Exactly how long does it take to cross Coral Way safely?
In the below video, I am at the Lady of Lebanon Church at 2055 Coral Way in Miami. My destination is the eastbound bus stop located directly across the road. As a reminder, this church was the location of a recent Florida Department of Transportation Public Information Meeting we covered to review a proposed re-paving project on Coral Way – a project that includes minimal pedestrian improvements and zero new crosswalks.
Here is the current situation…..
9 minutes, 52 seconds – even with crossing against the stuck pedestrian signal.
The disingenuous excuse for not adding more crosswalks is that the latest FDOT ‘study’ did not measure a sufficient number of pedestrians or cyclists to warrant more accommodations.
Let’s explore that notion.
1. There are plenty of pedestrians, as seen in the clip.
2. The experience of being a pedestrian on Coral Way is so inhospitable to begin with, rational people simply avoid it if they can. No FDOT study can measure human decision-making.
3. Even more pedestrians are present during lunch and “rush hours”. This clip was filmed at around 10:00 am.
This is a classic example of how the FDOT diminishes value from an urban neighborhood by dictatorially imposing arcane, auto-centric design standards and their stubborn adherence to them. Coral Way has all the makings of a vibrant, walkable neighborhood – a healthy mix of medium-density residential and commercial buildings that interact well with the street, including offices, restaurants and shops, beautiful shade trees and room for on-street parking.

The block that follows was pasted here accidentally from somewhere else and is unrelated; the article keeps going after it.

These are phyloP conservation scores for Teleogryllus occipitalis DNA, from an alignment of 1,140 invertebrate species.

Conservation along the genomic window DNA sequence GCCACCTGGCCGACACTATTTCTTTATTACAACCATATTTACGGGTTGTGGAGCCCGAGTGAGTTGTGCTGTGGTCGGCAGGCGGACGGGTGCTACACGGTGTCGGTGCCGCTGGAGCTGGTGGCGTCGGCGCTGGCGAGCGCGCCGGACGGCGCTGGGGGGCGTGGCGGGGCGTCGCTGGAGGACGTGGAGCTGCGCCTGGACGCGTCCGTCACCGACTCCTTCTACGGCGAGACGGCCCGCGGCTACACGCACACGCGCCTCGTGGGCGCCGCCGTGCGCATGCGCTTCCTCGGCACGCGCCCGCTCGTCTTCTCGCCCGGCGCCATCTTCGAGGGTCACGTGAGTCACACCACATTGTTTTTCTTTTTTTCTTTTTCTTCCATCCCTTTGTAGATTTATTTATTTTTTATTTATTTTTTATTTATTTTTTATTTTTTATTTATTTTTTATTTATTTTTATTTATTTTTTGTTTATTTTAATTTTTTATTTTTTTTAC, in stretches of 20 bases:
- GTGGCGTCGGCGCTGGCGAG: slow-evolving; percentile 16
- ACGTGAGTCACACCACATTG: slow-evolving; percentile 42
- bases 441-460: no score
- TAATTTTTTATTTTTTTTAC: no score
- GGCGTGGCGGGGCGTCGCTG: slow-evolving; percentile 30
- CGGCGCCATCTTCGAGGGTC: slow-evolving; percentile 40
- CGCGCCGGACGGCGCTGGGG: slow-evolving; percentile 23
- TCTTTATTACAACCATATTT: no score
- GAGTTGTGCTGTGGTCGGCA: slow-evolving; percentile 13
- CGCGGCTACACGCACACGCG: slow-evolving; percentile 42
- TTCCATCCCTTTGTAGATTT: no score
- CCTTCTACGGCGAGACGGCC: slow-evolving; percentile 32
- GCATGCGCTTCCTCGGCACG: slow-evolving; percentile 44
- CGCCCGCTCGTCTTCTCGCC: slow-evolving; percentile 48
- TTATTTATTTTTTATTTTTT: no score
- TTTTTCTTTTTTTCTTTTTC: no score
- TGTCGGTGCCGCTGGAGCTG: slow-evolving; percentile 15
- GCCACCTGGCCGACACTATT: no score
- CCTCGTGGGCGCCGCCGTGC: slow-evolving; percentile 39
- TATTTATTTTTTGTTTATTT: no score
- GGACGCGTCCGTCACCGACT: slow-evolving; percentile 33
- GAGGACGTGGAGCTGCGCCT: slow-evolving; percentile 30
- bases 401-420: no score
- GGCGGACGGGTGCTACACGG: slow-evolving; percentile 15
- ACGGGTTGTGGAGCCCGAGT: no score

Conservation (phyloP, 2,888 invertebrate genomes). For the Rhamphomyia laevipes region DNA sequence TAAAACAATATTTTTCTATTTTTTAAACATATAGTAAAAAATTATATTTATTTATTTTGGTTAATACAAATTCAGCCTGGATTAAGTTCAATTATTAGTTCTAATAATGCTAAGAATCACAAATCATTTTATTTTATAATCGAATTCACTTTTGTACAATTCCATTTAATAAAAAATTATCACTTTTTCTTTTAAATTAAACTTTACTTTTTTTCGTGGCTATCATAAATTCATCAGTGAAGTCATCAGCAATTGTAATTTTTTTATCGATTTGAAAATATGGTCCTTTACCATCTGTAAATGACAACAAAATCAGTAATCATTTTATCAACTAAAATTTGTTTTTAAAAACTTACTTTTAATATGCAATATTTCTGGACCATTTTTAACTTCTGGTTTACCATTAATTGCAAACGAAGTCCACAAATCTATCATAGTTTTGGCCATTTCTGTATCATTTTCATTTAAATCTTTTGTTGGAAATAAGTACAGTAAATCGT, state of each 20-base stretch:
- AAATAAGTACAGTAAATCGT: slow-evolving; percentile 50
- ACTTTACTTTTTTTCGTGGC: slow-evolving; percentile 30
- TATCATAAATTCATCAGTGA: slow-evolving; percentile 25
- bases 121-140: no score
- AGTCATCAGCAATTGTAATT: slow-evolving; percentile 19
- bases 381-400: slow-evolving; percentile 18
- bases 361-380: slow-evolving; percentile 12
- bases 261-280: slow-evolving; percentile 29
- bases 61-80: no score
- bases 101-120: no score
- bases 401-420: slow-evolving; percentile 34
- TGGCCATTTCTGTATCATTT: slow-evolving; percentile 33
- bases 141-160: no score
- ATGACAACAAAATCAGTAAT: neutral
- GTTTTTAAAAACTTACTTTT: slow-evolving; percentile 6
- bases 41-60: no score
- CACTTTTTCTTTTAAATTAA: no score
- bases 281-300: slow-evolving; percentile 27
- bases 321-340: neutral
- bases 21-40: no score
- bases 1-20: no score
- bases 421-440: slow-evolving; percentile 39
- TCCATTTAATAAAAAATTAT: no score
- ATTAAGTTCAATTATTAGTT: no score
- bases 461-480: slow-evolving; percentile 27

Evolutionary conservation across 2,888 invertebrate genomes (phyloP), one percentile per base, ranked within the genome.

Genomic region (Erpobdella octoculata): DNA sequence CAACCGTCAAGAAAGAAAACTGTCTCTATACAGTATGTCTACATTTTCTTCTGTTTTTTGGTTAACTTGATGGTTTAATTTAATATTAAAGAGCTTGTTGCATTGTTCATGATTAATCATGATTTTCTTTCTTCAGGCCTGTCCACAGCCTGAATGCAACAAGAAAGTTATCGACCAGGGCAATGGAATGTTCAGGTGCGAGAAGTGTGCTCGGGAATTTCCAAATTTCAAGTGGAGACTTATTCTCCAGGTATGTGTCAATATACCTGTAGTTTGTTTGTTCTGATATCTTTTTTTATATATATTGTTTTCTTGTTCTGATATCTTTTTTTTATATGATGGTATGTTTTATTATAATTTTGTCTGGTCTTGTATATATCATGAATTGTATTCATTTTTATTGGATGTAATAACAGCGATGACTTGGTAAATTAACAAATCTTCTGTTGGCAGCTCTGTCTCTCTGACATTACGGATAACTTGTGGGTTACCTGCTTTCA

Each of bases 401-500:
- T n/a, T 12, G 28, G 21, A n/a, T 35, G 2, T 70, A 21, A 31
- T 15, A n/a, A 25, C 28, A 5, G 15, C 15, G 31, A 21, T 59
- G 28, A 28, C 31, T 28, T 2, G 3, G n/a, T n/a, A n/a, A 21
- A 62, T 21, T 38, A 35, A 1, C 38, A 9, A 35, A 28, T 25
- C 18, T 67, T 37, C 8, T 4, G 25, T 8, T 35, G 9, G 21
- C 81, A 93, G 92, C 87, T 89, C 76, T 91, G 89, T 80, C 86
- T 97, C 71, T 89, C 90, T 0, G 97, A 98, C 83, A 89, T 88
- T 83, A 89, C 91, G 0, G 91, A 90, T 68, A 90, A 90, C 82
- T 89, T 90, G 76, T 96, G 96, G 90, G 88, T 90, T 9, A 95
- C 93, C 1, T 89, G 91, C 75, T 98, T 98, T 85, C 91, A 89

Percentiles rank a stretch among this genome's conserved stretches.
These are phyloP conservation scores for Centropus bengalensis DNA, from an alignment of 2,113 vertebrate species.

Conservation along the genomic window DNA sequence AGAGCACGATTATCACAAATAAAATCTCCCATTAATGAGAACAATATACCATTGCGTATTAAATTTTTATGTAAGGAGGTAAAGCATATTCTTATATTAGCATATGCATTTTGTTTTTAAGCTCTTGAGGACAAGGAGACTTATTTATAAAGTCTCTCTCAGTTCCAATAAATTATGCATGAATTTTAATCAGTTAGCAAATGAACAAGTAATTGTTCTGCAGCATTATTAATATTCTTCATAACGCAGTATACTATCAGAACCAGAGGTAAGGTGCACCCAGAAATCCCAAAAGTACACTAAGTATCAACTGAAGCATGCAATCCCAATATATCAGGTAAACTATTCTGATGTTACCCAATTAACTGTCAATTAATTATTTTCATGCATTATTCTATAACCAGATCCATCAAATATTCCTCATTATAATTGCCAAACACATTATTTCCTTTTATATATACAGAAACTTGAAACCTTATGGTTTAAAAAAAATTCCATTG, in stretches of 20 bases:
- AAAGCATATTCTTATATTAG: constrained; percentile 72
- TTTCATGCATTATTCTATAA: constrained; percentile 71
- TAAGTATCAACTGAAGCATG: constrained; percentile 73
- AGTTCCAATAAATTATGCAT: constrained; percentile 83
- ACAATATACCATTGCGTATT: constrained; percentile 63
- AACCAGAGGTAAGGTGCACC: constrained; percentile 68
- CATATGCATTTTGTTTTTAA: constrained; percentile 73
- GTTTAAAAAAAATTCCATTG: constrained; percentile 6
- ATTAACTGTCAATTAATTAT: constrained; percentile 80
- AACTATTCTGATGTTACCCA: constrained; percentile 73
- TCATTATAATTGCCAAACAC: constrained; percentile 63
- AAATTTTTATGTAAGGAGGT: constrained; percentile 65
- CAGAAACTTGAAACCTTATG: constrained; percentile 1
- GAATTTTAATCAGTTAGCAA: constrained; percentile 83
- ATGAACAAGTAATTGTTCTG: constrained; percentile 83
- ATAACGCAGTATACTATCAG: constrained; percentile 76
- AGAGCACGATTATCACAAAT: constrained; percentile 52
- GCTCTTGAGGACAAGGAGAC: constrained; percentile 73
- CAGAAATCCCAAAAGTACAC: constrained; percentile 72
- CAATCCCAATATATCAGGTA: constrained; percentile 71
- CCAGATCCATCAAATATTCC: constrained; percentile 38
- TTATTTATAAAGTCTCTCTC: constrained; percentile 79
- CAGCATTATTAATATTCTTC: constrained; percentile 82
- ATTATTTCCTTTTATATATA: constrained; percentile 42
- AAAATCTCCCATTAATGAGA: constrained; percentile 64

But the FDOT’s 40 mph traffic-sewer configuration of Coral Way unquestionably stifles this potential. Their objective is to move cars as fast as possible – a one-dimensional perspective that asphyxiates the economic potential and simple enjoyment of being on Coral Way. As one of the FDOT project managers said to me in the earlier meeting, “Well, some of these cars are going from downtown to West Kendall and they have to be accommodated too.”
Let’s take that theoretical (and farfetched) car commuter into consideration for a second. How many times have they sped past the Greek or Spanish restaurants on Coral Way and never knew they existed? How many times has that person never realized the new clothing boutique, hair salon or bicycle store? Cars and their drivers move through Coral Way like submarines move through water; semi-consciously passing through, hermetically sealed off and disassociated with their actual surroundings. It is pedestrian life that is essential to economic development in an urban neighborhood, not how many trivial seconds you can shave off someone’s commute.
Roaring traffic is simply not compatible with pedestrian enjoyment – and with enjoyment comes time and money spent in a place worth caring about.
The Coral Way neighborhood is one that could actually be quite special to a larger number of Miamians. But when it takes 10 minutes to merely cross a street, who in their right mind would want to be there? With ‘acceptable’ roadway design like this inflicted across the entire state, is it any wonder why Florida is the deadliest state for pedestrians in the nation?
For Coral Way to truly thrive, the FDOT needs to apply context sensitive solutions including a 30 mph speed limit, additional crosswalks, wider sidewalks, improved lighting and more on-street parking.
E-mail FDOT District 6 Secretary Gus Pego and demand the application of sensible design standards that will add – rather than diminish – value to our neighborhoods.
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